CC BY-NC-ND 4.0 · J Clin Interv Radiol ISVIR
DOI: 10.1055/s-0039-3401346
Original Article
Indian Society of Vascular and Interventional Radiology

A New Catheter Technique to Correct Severe IVC Filter Tilt during Placement

Sandeep T. Laroia
1  Division of Interventional Radiology, Department of Radiology, University of Iowa Hospitals and Clinics, Iowa City, Iowa, United States
,
1  Division of Interventional Radiology, Department of Radiology, University of Iowa Hospitals and Clinics, Iowa City, Iowa, United States
,
Archana T. Laroia
1  Division of Interventional Radiology, Department of Radiology, University of Iowa Hospitals and Clinics, Iowa City, Iowa, United States
,
Lucas Lenhart
1  Division of Interventional Radiology, Department of Radiology, University of Iowa Hospitals and Clinics, Iowa City, Iowa, United States
,
Antony J. Hayes
1  Division of Interventional Radiology, Department of Radiology, University of Iowa Hospitals and Clinics, Iowa City, Iowa, United States
› Author Affiliations
Further Information

Publication History

received 08 March 2019

accepted after revision 21 June 2019

Publication Date:
16 December 2019 (online)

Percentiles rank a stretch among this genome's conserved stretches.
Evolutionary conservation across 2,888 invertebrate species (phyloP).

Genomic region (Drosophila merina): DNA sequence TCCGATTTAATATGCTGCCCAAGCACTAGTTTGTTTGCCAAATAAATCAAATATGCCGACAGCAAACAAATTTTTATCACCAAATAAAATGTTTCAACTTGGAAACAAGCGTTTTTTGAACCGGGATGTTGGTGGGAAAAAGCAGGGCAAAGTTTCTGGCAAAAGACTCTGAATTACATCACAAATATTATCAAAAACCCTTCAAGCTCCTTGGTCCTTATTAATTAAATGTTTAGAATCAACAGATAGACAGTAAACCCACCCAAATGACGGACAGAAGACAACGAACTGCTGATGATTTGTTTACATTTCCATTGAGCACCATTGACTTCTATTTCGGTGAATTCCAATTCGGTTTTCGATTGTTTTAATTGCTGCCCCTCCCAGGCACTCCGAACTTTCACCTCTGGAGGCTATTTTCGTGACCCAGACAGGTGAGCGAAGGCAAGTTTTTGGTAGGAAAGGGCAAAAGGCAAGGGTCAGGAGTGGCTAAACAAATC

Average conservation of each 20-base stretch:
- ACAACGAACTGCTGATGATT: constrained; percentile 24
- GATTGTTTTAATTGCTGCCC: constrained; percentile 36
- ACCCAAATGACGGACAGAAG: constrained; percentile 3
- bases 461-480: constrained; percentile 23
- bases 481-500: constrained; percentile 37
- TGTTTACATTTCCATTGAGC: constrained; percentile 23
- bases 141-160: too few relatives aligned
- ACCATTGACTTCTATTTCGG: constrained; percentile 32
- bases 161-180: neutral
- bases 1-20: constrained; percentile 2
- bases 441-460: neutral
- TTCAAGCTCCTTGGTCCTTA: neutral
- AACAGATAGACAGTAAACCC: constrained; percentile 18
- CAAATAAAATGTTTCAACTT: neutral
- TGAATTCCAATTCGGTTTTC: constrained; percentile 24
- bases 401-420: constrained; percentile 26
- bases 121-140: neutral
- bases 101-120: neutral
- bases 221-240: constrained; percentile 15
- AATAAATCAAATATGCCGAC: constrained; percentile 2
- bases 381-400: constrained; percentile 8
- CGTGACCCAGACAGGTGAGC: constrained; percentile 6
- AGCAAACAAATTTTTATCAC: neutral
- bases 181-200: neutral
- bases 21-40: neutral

Abstract

Introduction Inferior vena cava (IVC) filter tilt is a common complication that occurs during and after filter placement. Severe tilting leads to reduced filter efficacy, lower retrieval success, and higher complication rates during retrieval. We present a novel catheter technique to correct severely tilted cone-shaped IVC filters without having to retrieve and replace the existing filter.

Methods A retrospective review was performed for patients at our institution over three years who had severely tilted filters and underwent correction with the catheter technique. Indications for filter placement were categorized, and patient age, gender, tilt correction outcome, and complication rates were collected and analyzed. After severe tilting was noted on post-IVC filter deployment venogram, a Sos catheter was passed via the same femoral access site used for the filter placement. The catheter tip was reformed inside the cone of the filter and was used to push the filter tip back toward midline. Completion venogram was taken to document the amelioration of the tilt.

Results Out of 28 patients who were found to have severely tilted filters on deployment and underwent correction with the catheter technique, 27/28 (96.4%) had successful correction. One (3.6%) had a minor complication where the filter struts became entangled with the catheter tip; however, simple maneuvering of the catheter and use of a stiff wire to straighten the catheter loop freed up the entanglement. No major complications occurred.

Conclusion This technique is safe, effective, obviates filter replacement, and can be considered an additional management option for severe IVC filter tilt during placement.